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SELF-ESTEEM CAN'T BE FOUND IN BOOK
Date: 07-17-1999; Publication: The Toronto Sun; Author: DR. JOY BROWNE

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The Toronto Sun SELF-ESTEEM CAN'T BE FOUND IN BOOK BYLINE: DR. JOY BROWNE EDITION: Final SECTION: Lifestyle COLUMN: Advice

DEAR DR. JOY: I have a friend who is having marital problems and she asks for my advice. I have tried to tell her that she needs to develop her self-esteem and self-worth, whether she is married to her current husband or if she is on her own.

In my mind, she does not bring anything new into the relationship because she waits around to react to whatever her husband does or says.

Can you suggest a book that would give her advice on how to develop self-esteem and independence?

DEAR READER: Self-esteem is one of those wonderful terms that says exactly what it is -- not friend-esteem, not child-esteem, not parent-esteem, but self-esteem. You get it for yourself, or you ain' t gonna have it.

Your efforts to help your friend, while well-intentioned, are misguided. Providing self-esteem isn't something a friend can do with you or for you.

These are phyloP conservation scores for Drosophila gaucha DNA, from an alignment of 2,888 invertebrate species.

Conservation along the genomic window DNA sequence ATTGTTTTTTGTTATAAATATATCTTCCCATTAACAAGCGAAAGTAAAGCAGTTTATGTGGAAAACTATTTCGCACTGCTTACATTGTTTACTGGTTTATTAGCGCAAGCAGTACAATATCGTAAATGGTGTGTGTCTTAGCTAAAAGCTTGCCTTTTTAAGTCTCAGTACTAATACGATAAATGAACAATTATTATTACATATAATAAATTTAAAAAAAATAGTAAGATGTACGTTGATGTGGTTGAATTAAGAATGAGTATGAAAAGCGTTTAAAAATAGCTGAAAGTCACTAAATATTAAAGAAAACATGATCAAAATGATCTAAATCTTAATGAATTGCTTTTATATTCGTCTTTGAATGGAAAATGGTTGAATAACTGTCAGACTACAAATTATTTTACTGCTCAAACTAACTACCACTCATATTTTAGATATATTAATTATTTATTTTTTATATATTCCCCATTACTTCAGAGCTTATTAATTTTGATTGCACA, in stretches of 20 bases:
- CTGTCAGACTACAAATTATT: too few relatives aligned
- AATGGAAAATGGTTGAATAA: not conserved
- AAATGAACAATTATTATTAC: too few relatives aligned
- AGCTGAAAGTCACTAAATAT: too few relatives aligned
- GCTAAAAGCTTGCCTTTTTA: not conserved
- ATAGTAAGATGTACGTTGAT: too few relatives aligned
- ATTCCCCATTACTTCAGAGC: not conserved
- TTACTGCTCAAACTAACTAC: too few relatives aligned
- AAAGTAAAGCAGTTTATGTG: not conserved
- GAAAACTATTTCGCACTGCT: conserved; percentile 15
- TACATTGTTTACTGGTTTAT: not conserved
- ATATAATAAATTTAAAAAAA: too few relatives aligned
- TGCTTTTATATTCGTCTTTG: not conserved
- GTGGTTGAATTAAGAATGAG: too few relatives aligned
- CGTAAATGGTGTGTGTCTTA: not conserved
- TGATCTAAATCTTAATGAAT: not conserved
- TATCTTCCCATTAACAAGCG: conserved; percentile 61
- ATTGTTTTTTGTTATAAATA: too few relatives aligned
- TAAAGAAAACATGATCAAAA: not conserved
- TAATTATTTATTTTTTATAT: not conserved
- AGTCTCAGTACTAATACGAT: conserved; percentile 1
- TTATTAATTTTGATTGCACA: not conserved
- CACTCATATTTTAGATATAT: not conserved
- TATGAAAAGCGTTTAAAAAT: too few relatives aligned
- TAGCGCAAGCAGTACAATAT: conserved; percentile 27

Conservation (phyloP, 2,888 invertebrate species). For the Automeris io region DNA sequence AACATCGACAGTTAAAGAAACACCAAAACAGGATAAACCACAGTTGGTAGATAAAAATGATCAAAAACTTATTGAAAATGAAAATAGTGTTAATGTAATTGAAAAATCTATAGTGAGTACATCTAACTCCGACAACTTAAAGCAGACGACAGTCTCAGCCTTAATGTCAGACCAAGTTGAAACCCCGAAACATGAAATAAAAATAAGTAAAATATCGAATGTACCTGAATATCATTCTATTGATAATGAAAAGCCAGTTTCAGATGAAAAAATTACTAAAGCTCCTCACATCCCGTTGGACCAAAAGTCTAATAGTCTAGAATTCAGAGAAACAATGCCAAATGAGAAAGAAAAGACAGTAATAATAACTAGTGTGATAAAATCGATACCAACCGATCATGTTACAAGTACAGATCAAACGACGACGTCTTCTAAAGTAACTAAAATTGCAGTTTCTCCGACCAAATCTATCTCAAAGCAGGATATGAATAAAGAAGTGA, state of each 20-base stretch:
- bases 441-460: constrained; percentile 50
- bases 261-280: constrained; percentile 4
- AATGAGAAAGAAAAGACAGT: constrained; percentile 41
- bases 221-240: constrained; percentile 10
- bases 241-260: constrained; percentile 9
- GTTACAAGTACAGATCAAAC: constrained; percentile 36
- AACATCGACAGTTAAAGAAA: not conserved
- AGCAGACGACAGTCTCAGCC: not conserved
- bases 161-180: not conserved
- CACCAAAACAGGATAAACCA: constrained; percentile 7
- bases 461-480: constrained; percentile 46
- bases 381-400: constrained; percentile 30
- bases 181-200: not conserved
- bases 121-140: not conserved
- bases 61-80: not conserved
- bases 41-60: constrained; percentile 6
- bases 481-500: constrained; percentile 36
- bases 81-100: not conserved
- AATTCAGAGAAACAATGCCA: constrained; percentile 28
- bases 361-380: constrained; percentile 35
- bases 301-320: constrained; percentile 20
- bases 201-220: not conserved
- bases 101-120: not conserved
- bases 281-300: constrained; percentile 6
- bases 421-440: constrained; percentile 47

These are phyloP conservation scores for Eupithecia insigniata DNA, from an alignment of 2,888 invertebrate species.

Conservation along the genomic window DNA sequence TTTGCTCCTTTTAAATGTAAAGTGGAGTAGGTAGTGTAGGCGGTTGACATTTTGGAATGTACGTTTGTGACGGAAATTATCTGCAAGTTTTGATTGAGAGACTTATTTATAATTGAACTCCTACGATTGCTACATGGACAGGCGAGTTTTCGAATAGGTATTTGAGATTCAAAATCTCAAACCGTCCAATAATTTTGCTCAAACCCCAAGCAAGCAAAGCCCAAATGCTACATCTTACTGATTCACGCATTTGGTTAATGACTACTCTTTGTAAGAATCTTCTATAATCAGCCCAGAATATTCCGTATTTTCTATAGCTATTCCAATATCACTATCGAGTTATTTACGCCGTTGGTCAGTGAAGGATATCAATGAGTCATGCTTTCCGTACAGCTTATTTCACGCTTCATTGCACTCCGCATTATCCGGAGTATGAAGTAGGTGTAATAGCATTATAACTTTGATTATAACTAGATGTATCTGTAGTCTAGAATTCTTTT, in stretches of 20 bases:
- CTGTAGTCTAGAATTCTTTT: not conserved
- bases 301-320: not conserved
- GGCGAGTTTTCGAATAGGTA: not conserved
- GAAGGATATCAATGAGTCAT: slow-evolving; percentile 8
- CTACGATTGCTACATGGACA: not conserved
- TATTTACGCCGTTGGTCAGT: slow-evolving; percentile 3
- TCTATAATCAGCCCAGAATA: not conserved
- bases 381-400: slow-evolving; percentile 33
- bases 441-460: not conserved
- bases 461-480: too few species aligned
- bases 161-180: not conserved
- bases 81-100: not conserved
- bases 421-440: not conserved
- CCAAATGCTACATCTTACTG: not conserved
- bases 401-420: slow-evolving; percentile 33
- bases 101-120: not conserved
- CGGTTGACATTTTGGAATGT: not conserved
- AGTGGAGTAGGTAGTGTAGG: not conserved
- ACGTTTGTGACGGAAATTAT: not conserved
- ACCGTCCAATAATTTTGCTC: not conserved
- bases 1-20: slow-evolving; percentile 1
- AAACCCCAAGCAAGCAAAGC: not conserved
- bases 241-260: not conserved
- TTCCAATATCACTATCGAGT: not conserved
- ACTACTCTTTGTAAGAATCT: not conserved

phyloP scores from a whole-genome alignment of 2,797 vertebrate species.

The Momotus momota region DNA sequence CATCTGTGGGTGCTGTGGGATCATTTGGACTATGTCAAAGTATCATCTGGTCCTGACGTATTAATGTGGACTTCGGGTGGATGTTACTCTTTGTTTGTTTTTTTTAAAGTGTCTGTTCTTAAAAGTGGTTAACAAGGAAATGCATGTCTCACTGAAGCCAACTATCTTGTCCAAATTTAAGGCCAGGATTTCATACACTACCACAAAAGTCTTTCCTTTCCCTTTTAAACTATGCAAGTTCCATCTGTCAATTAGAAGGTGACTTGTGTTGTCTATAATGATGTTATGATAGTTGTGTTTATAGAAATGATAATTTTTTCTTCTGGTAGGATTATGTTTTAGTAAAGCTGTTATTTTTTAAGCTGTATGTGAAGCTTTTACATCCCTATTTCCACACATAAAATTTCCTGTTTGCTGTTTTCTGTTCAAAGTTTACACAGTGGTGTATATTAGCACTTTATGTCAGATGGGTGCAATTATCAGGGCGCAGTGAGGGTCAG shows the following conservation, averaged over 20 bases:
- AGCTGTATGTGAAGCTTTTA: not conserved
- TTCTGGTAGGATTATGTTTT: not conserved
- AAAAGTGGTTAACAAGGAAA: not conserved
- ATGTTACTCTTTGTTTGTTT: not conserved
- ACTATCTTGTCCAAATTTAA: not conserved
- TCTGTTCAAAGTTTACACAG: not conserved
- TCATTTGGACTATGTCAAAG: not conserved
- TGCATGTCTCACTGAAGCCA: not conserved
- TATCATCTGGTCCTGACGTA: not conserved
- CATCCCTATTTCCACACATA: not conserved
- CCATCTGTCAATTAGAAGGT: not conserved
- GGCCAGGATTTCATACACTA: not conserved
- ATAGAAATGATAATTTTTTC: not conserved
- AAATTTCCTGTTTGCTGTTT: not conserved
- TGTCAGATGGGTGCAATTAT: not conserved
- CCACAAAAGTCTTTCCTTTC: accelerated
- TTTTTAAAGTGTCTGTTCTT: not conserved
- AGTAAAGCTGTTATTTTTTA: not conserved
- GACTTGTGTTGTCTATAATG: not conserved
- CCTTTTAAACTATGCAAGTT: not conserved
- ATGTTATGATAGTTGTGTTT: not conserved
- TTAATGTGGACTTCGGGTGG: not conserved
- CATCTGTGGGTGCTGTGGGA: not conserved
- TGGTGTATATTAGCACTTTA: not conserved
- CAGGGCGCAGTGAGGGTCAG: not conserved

Learning to value yourself is an active process, not something you can get from a book. You develop self-esteem by doing something that you value and doing it well and saying, "Oooh, what a good girl am I!"

It sounds to me like you are getting irritated with your friend, which is certainly understandable. It may be a good time to suggest that she begin sorting through things on her own.

DEAR DR. JOY: My boyfriend and I knew each other 11 years ago when I was going out with one of his best friends. He says he fell in love with me back then, but deferred to his friend.

Now I'm 35 and he's 31 and, since we got back in touch last fall, not one day has gone by that we haven't spoken or been together in some way. We even bought a house and moved in together.

I want to get married. He says we're not ready. I'm so sure that he's my life's partner, and he says he feels the same about me, but says we haven't known each other very long.

Why do I feel the need to keep broaching the subject? I'm sure I'm on the verge of nagging.

DEAR READER: My dear, cool your jets a bit.

Moving in with someone who is dragging his heels on getting engaged is unwise. You are making it very easy for him put off making clear what his commitment is to you.

First, you haven't known each other long enough to be living with each other. Second, especially with the fact that you want a commitment and he is not offering it, if I were you, I'd move out. Continue to date each other and see where the relationship goes.

You are right -- nagging him about the relationship won't do any good. It will just make you both unhappy.

The two of you went too fast on this. Move out. Start all over again.

DR. JOY BROWNE, SELF-ESTEEM CAN'T BE FOUND IN BOOK. , The Toronto Sun, 07-17-1999, pp 53.

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